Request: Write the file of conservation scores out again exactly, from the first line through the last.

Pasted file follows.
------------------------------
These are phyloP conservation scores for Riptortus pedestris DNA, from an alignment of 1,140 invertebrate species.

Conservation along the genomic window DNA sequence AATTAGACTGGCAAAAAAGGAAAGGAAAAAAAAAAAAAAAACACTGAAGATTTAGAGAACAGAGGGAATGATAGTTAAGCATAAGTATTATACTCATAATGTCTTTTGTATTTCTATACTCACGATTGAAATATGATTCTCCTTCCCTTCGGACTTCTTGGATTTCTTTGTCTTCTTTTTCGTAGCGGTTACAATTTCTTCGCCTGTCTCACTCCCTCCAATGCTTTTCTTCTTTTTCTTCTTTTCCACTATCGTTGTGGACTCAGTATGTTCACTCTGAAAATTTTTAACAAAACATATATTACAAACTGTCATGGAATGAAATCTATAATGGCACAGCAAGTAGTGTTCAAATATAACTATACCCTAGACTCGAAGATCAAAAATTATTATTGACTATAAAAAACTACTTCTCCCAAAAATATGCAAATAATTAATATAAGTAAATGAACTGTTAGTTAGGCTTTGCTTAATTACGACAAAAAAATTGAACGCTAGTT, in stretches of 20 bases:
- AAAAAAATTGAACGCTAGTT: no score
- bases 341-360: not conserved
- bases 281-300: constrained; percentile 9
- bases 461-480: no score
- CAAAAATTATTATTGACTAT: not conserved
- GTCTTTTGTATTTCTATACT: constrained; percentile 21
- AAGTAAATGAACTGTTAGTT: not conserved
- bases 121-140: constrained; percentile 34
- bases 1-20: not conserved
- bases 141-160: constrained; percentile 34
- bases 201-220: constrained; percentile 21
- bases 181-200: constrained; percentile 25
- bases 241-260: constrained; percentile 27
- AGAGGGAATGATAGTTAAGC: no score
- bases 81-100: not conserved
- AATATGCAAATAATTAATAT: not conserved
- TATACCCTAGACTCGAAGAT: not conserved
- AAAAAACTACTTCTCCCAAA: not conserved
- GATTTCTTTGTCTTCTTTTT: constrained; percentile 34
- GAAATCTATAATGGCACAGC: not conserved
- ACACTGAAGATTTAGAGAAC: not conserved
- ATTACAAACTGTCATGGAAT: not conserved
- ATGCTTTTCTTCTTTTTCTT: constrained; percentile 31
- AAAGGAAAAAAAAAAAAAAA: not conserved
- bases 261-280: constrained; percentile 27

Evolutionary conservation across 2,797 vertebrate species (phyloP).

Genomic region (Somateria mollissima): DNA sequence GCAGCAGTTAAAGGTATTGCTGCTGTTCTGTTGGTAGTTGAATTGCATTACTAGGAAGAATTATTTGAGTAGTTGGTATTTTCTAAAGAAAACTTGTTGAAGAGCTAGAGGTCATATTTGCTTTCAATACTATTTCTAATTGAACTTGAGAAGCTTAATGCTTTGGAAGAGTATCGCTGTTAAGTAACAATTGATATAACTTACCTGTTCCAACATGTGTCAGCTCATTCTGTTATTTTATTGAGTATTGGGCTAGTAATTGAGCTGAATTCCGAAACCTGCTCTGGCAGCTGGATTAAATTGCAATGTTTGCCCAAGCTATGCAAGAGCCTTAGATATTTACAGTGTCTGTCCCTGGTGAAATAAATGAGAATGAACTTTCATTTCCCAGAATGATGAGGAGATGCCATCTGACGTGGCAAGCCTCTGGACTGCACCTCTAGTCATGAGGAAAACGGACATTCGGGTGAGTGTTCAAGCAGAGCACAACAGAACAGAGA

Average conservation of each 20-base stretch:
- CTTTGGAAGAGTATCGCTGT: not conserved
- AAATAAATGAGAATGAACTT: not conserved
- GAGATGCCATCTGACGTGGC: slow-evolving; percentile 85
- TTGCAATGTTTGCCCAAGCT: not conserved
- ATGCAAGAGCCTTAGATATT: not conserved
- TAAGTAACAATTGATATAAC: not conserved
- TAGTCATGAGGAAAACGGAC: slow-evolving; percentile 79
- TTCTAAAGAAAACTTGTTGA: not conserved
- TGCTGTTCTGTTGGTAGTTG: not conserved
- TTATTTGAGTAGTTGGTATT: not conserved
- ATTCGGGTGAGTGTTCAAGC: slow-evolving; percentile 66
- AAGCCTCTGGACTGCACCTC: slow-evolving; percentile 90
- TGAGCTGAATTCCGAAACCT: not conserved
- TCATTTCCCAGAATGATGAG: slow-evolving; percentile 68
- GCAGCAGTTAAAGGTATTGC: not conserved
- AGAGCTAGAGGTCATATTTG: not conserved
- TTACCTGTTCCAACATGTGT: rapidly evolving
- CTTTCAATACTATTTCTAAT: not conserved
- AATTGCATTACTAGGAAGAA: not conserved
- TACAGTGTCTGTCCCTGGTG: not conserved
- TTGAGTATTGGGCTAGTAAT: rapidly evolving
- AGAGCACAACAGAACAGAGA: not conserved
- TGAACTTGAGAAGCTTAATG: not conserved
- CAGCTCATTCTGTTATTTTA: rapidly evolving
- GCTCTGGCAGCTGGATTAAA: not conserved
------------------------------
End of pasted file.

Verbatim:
These are phyloP conservation scores for Riptortus pedestris DNA, from an alignment of 1,140 invertebrate species.

Conservation along the genomic window DNA sequence AATTAGACTGGCAAAAAAGGAAAGGAAAAAAAAAAAAAAAACACTGAAGATTTAGAGAACAGAGGGAATGATAGTTAAGCATAAGTATTATACTCATAATGTCTTTTGTATTTCTATACTCACGATTGAAATATGATTCTCCTTCCCTTCGGACTTCTTGGATTTCTTTGTCTTCTTTTTCGTAGCGGTTACAATTTCTTCGCCTGTCTCACTCCCTCCAATGCTTTTCTTCTTTTTCTTCTTTTCCACTATCGTTGTGGACTCAGTATGTTCACTCTGAAAATTTTTAACAAAACATATATTACAAACTGTCATGGAATGAAATCTATAATGGCACAGCAAGTAGTGTTCAAATATAACTATACCCTAGACTCGAAGATCAAAAATTATTATTGACTATAAAAAACTACTTCTCCCAAAAATATGCAAATAATTAATATAAGTAAATGAACTGTTAGTTAGGCTTTGCTTAATTACGACAAAAAAATTGAACGCTAGTT, in stretches of 20 bases:
- AAAAAAATTGAACGCTAGTT: no score
- bases 341-360: not conserved
- bases 281-300: constrained; percentile 9
- bases 461-480: no score
- CAAAAATTATTATTGACTAT: not conserved
- GTCTTTTGTATTTCTATACT: constrained; percentile 21
- AAGTAAATGAACTGTTAGTT: not conserved
- bases 121-140: constrained; percentile 34
- bases 1-20: not conserved
- bases 141-160: constrained; percentile 34
- bases 201-220: constrained; percentile 21
- bases 181-200: constrained; percentile 25
- bases 241-260: constrained; percentile 27
- AGAGGGAATGATAGTTAAGC: no score
- bases 81-100: not conserved
- AATATGCAAATAATTAATAT: not conserved
- TATACCCTAGACTCGAAGAT: not conserved
- AAAAAACTACTTCTCCCAAA: not conserved
- GATTTCTTTGTCTTCTTTTT: constrained; percentile 34
- GAAATCTATAATGGCACAGC: not conserved
- ACACTGAAGATTTAGAGAAC: not conserved
- ATTACAAACTGTCATGGAAT: not conserved
- ATGCTTTTCTTCTTTTTCTT: constrained; percentile 31
- AAAGGAAAAAAAAAAAAAAA: not conserved
- bases 261-280: constrained; percentile 27

Evolutionary conservation across 2,797 vertebrate species (phyloP).

Genomic region (Somateria mollissima): DNA sequence GCAGCAGTTAAAGGTATTGCTGCTGTTCTGTTGGTAGTTGAATTGCATTACTAGGAAGAATTATTTGAGTAGTTGGTATTTTCTAAAGAAAACTTGTTGAAGAGCTAGAGGTCATATTTGCTTTCAATACTATTTCTAATTGAACTTGAGAAGCTTAATGCTTTGGAAGAGTATCGCTGTTAAGTAACAATTGATATAACTTACCTGTTCCAACATGTGTCAGCTCATTCTGTTATTTTATTGAGTATTGGGCTAGTAATTGAGCTGAATTCCGAAACCTGCTCTGGCAGCTGGATTAAATTGCAATGTTTGCCCAAGCTATGCAAGAGCCTTAGATATTTACAGTGTCTGTCCCTGGTGAAATAAATGAGAATGAACTTTCATTTCCCAGAATGATGAGGAGATGCCATCTGACGTGGCAAGCCTCTGGACTGCACCTCTAGTCATGAGGAAAACGGACATTCGGGTGAGTGTTCAAGCAGAGCACAACAGAACAGAGA

Average conservation of each 20-base stretch:
- CTTTGGAAGAGTATCGCTGT: not conserved
- AAATAAATGAGAATGAACTT: not conserved
- GAGATGCCATCTGACGTGGC: slow-evolving; percentile 85
- TTGCAATGTTTGCCCAAGCT: not conserved
- ATGCAAGAGCCTTAGATATT: not conserved
- TAAGTAACAATTGATATAAC: not conserved
- TAGTCATGAGGAAAACGGAC: slow-evolving; percentile 79
- TTCTAAAGAAAACTTGTTGA: not conserved
- TGCTGTTCTGTTGGTAGTTG: not conserved
- TTATTTGAGTAGTTGGTATT: not conserved
- ATTCGGGTGAGTGTTCAAGC: slow-evolving; percentile 66
- AAGCCTCTGGACTGCACCTC: slow-evolving; percentile 90
- TGAGCTGAATTCCGAAACCT: not conserved
- TCATTTCCCAGAATGATGAG: slow-evolving; percentile 68
- GCAGCAGTTAAAGGTATTGC: not conserved
- AGAGCTAGAGGTCATATTTG: not conserved
- TTACCTGTTCCAACATGTGT: rapidly evolving
- CTTTCAATACTATTTCTAAT: not conserved
- AATTGCATTACTAGGAAGAA: not conserved
- TACAGTGTCTGTCCCTGGTG: not conserved
- TTGAGTATTGGGCTAGTAAT: rapidly evolving
- AGAGCACAACAGAACAGAGA: not conserved
- TGAACTTGAGAAGCTTAATG: not conserved
- CAGCTCATTCTGTTATTTTA: rapidly evolving
- GCTCTGGCAGCTGGATTAAA: not conserved